Unfortunately, a true wellness-centered practice is just a buzzword for most chiropractors to use as a tag line in marketing. Actually working to assess and advise patients on lifestyle change doesn't appear to be the route many chiropractors are willing to take.
So what happens to the patient? Well, it could be argued that for those lifestyle-related behavior changes they could make – if only we would offer them the opportunity – won't happen. In its place, they are likely to end up in a chronic, pharmaco-medical management program for the rest of their life; simply because we want to focus exclusively on correction of subluxation or back pain.
Either way, we do a tremendous disservice to our community and contribute to poor health outcomes in our "well-adjusted" clientele by using wellness as a tag line, but never delivering the goods.
Most of the leading causes of premature morbidity and mortality could be positively impacted by chiropractic if practitioners simply chose to participate in the efforts.11 Why not choose to join the fight against the 21st century's latest pandemic – lifestyle-related disease? We could cut the profits of Big Pharma in the process. Sounds like fun to me!
Author's note: I invite you to join the chiropractic public health community. If you are already a member of the American Public Health Association's Chiropractic Health Care section, you know how important the relationship is between public health and chiropractic. At APHA, prevention is paramount and you'll network with multidisciplinary colleagues of like minds. To learn more, click here.
- Fanuele JC, Birkmeyer NJO, Abdu WA, Tosteson T, Weinstein JN. The impact of spinal problems on the health status of patients: have we underestimated the effect? Spine, 2000;25(12):1509-1514.
- Von Korff M, Crance P, Lane M, et al. Chronic spinal pain and physical-mental comorbidity in the United States: results from the national comorbidity survey replication. Pain, 2005;113:331-339.
- Fiore MC, Jaén CR, Baker TB, et al. "Treating Tobacco Use and Dependence: 2008 Update. Quick Update for Clinicians." U.S. Department of Health & Human Services, Public Health Service, April 2009.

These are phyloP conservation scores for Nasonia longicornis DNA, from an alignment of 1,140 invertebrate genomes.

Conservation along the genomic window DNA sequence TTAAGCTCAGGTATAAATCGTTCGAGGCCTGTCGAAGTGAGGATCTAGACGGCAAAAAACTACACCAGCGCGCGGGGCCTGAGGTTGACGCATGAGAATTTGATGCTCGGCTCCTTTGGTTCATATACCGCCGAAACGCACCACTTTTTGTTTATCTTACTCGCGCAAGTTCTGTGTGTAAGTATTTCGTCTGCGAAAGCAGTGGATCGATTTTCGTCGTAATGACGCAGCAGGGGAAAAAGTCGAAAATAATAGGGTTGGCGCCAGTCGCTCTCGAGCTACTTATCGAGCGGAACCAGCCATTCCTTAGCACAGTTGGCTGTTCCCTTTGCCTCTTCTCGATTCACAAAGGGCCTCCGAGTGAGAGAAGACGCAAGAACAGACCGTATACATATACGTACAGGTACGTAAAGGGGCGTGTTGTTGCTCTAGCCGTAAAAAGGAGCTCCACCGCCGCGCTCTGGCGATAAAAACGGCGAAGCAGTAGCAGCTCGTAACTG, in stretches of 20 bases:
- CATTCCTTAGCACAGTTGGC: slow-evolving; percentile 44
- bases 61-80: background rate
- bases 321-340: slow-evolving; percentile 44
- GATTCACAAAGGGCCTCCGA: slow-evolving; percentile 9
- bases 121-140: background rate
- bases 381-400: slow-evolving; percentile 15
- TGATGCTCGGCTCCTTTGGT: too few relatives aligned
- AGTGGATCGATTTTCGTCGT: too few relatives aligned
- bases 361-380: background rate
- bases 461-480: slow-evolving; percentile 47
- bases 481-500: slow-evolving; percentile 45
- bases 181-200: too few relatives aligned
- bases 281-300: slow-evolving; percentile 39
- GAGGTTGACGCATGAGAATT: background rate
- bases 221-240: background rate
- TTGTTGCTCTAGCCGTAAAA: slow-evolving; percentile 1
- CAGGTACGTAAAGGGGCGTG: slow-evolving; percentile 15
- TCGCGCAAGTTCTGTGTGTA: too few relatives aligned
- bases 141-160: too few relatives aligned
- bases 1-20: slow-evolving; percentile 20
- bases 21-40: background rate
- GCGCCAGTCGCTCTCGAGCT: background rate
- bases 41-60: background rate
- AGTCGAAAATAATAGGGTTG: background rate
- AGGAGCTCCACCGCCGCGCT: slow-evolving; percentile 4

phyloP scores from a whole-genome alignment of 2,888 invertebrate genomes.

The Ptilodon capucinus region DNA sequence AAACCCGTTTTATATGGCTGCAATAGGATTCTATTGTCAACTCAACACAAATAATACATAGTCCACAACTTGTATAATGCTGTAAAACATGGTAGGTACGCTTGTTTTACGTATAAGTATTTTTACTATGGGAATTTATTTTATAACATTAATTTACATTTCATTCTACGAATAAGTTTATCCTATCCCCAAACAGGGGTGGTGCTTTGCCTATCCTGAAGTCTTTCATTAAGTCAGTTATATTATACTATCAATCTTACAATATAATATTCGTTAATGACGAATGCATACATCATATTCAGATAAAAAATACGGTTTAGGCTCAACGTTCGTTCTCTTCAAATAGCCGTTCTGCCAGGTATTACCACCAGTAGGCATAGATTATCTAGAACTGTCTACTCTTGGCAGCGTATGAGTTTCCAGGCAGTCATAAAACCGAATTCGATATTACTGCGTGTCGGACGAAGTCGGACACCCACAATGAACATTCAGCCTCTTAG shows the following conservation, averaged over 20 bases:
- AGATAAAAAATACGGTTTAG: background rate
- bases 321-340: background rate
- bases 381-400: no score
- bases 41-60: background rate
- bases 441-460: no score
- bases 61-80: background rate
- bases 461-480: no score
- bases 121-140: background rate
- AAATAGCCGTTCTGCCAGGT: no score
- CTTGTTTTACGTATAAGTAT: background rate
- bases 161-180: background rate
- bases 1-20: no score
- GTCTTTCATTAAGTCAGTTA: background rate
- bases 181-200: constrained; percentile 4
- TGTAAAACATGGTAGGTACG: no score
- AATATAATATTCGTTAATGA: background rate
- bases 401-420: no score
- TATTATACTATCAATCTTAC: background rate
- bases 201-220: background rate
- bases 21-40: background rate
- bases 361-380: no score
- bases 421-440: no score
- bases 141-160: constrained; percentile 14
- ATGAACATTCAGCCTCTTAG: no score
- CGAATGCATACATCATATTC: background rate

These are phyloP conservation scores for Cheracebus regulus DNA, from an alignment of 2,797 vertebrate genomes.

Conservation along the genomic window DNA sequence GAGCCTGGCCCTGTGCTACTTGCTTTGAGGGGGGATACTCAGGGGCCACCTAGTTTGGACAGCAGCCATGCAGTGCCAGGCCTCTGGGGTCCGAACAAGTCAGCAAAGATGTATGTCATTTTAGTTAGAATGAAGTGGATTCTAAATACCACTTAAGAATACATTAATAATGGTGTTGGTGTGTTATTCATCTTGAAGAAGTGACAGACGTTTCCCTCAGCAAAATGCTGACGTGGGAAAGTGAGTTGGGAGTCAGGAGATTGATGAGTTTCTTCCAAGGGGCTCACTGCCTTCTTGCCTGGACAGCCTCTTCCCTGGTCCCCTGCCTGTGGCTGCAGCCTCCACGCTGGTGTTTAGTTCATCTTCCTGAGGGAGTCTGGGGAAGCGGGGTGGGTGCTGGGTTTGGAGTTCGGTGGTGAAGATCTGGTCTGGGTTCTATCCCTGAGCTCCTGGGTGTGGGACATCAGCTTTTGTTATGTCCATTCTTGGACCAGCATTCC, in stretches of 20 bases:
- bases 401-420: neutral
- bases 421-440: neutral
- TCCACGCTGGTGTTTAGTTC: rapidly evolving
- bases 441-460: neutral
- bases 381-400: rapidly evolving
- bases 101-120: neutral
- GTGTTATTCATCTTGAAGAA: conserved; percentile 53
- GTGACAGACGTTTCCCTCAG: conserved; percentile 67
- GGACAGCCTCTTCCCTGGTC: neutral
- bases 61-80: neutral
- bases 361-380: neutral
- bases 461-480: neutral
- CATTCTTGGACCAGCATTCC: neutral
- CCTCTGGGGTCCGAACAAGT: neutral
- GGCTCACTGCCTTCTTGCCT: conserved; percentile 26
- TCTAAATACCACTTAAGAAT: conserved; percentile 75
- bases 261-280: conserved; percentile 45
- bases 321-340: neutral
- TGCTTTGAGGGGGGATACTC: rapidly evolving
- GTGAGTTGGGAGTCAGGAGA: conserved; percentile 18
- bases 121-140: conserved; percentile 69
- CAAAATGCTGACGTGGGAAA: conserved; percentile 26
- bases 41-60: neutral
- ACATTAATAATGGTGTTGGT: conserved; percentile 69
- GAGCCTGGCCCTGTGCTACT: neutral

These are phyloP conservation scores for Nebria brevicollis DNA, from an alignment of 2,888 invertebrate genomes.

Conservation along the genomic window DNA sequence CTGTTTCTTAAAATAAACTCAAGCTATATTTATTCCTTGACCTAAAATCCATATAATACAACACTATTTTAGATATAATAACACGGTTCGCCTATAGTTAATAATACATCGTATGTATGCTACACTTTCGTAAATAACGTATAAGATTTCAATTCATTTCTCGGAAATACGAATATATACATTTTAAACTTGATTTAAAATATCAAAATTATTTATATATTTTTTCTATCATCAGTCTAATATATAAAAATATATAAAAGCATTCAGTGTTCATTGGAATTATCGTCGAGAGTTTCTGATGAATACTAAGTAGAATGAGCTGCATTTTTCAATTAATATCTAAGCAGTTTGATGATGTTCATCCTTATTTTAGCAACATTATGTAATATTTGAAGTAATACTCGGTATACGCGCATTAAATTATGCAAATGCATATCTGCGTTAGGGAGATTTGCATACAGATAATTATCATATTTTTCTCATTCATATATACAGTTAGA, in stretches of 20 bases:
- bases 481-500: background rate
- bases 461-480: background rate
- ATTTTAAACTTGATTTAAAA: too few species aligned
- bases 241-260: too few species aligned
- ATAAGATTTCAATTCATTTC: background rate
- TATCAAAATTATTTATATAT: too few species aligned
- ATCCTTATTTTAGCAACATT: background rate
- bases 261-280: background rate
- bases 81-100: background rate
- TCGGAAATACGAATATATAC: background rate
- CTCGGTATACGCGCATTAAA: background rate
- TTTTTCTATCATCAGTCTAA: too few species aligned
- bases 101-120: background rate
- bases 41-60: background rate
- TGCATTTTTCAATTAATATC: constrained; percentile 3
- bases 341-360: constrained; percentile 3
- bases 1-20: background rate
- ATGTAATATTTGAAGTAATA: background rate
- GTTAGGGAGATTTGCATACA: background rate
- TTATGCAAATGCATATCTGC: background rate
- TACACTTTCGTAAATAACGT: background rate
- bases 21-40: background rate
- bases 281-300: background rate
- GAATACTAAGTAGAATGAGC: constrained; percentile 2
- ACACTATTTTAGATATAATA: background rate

- Manson JE, Skerrett PJ, Greenland P, VanItallie TB. The escalating pandemics of obesity and sedentary lifestyle. Arch Intern Med, 2004;164:249-258.
- Evans MW, Rupert R. The Council on Chiropractic Education's new wellness standard: a call to action for the chiropractic profession. Chiropr and Osteop, 2006;14(1):23.
- Woolf SH, Jonas S, Kaplan-Liss E. Health Promotion and Disease Prevention in Clinical Practice. 2nd Edition. Philadelphia, PA. Wolters Kluwer-Lippincott, Williams & Wilkins; 2008; 533-535.
- Morrato EH, Hill JO, Wyatt HR, Ghushchyan V, Sullivan PW. Are health care professionals advising patients with diabetes or at risk for developing diabetes to exercise more? Diabetes Care, 2006;29(3):543-548.
- Evans MW, Ndetan H, Singh KP. Primary prevention: what are we missing in primary care? Am J Health Stud, 2012;27(2):82-96.
- Ndetan, HT, Sejong, B, Evans, M, Rupert, R, Singh KP. Characterization of health status and modifiable risk behavior - United States adults using chiropractic care as compared to general medical care. J Manipul Physiol Ther, 2009;32(6):414-422.
- 2008 Physical Activity Guidelines for Americans. Be Active, Healthy, and Happy. U.S. Department of Health and Human Services: www.health.gov/paguidelines.
- Hawk C, Evans W. Health Promotion and Wellness: An Evidence-Based Guide to Clinical Preventive Services. Philadelphia, PA. Wolters Kluwer-Lippincott, Williams & Wilkins; 2013;1-3.
Click here for previous articles by Rand Baird, DC, MPH, FICA, FICC.
Dr. Will Evans is the associate provost of the University of Western States. A graduate of Logan College, he also holds a master's degree in health studies and a doctorate degree in health education and health promotion with a concentration in epidemiology. Before joining Western States, Dr. Evans previously served in a variety of high-level educational roles including director of research at the Center for Health Promotion and Human Performance, Texas Chiropractic College; director of wellness initiatives at Parker University; and dean of graduate studies and director of the health promotion degree at Cleveland College of Chiropractic.